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There is an interesting article in The Atlantic called ‘The Vitamin Myth’ on the origin of the trend for taking mega-dose vitamin supplements, as well as the research that shows taking high doses of supplements can actually be harmful to health in some cases.

The article makes the same errors that it accuses the vitamin proponents of, e.g. citing evidence that supports its point without fully considering other factors, but it makes for an interesting read. And it is always a good idea to get your nutrients from whole foods, rather than rely on popping pills.
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This is an excerpt:

Antioxidants can also be found in fruits and vegetables — specifically, selenium, beta-carotene, and vitamins A, C, and E. Studies have shown that people who eat more fruits and vegetables have a lower incidence of cancer and heart disease and live longer. The logic is obvious: if fruits and vegetables contain antioxidants — and people who eat lots of fruits and vegetables are healthier — then people who take supplemental antioxidants should also be healthier.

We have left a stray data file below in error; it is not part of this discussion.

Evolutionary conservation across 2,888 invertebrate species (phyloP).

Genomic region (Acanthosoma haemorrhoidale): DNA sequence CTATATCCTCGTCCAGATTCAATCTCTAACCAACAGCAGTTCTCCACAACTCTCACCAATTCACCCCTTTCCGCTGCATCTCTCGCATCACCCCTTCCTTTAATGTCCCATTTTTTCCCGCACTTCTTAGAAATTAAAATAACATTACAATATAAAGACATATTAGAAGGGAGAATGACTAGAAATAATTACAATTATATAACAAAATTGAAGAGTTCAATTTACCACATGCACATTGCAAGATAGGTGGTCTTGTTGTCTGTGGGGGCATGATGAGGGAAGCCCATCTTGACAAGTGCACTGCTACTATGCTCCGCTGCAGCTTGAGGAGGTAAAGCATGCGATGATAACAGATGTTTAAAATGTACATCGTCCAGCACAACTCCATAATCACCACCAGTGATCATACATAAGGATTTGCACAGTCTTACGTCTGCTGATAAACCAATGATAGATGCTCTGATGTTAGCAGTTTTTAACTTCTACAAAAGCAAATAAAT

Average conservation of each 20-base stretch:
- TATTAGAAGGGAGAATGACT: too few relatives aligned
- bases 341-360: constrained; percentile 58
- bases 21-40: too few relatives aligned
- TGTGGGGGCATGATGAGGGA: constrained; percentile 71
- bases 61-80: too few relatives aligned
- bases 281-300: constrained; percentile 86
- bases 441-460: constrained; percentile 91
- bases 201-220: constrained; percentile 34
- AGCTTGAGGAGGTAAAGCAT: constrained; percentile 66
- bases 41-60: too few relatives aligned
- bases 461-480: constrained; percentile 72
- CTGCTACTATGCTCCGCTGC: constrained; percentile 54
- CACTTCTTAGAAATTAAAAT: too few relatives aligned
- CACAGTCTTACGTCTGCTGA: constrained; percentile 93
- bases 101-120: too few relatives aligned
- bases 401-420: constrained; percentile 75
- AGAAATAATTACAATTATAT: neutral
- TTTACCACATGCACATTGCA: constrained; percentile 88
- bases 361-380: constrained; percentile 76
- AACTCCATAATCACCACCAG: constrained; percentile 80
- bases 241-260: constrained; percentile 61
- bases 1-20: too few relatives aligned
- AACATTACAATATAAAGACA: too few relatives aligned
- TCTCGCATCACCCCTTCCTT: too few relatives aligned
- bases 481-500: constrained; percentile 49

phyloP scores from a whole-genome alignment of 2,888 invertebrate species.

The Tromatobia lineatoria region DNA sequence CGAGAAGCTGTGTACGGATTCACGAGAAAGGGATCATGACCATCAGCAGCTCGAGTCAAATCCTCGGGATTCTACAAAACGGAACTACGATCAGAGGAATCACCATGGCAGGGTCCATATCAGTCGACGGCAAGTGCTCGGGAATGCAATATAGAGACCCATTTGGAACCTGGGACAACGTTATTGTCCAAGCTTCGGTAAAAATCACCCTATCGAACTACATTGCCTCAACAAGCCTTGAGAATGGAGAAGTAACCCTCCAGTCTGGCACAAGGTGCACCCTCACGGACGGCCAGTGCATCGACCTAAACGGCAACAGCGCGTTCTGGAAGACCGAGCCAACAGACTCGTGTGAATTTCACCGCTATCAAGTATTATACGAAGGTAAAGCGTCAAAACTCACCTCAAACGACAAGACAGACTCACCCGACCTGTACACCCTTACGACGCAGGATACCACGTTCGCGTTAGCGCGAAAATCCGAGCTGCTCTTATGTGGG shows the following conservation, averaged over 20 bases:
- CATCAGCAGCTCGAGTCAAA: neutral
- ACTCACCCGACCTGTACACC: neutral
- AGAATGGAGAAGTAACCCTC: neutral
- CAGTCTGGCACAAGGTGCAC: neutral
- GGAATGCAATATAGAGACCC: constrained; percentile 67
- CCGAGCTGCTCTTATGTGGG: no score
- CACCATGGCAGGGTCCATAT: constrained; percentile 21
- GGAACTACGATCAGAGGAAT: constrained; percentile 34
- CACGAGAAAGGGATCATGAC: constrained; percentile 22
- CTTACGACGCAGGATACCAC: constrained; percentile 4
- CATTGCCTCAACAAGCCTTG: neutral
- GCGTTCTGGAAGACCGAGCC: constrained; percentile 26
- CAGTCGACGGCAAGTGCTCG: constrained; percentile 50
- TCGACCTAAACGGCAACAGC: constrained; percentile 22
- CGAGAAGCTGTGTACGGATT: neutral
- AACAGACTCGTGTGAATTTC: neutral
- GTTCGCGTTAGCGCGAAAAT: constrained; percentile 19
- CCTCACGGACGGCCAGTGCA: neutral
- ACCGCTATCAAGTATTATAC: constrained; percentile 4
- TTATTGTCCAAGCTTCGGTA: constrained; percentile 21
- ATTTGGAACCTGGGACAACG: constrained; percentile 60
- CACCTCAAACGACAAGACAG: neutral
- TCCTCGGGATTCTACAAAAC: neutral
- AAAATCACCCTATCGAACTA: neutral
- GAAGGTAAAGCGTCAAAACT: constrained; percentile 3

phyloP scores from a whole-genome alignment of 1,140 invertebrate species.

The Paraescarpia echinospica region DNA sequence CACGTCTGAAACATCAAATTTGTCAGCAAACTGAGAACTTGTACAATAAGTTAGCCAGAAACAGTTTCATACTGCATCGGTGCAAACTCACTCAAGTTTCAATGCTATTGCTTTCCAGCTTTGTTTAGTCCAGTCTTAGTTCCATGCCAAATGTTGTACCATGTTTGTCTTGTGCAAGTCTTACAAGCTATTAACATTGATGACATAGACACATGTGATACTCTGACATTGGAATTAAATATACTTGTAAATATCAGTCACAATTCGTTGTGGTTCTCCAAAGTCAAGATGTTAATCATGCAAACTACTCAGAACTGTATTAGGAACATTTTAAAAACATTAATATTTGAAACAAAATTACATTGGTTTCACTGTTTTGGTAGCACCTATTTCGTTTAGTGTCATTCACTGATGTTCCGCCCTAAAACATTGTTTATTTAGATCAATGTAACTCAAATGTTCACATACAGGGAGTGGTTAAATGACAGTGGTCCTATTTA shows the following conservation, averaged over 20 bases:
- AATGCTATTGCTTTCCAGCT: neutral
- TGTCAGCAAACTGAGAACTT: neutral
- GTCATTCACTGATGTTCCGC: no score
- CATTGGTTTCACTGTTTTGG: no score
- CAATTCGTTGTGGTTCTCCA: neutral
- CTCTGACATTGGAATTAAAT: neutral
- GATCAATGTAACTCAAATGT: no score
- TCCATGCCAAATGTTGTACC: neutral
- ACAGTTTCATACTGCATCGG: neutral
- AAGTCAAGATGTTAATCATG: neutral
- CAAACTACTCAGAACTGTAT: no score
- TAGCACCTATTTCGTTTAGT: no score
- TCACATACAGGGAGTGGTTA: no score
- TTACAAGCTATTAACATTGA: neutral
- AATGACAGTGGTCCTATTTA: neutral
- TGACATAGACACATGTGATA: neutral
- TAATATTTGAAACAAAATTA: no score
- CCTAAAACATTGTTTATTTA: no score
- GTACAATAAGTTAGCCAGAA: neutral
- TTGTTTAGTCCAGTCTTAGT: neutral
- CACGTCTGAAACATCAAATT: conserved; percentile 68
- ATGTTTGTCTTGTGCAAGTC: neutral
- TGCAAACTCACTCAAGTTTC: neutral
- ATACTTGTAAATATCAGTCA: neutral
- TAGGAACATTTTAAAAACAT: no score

In fact, they’re less healthy.

In 1994, the National Cancer Institute, in collaboration with Finland’s National Public Health Institute, studied 29,000 Finnish men, all long-term smokers more than fifty years old. This group was chosen because they were at high risk for cancer and heart disease. Subjects were given vitamin E, beta-carotene, both, or neither. The results were clear: those taking vitamins and supplements were more likely to die from lung cancer or heart disease than those who didn’t take them — the opposite of what researchers had anticipated.

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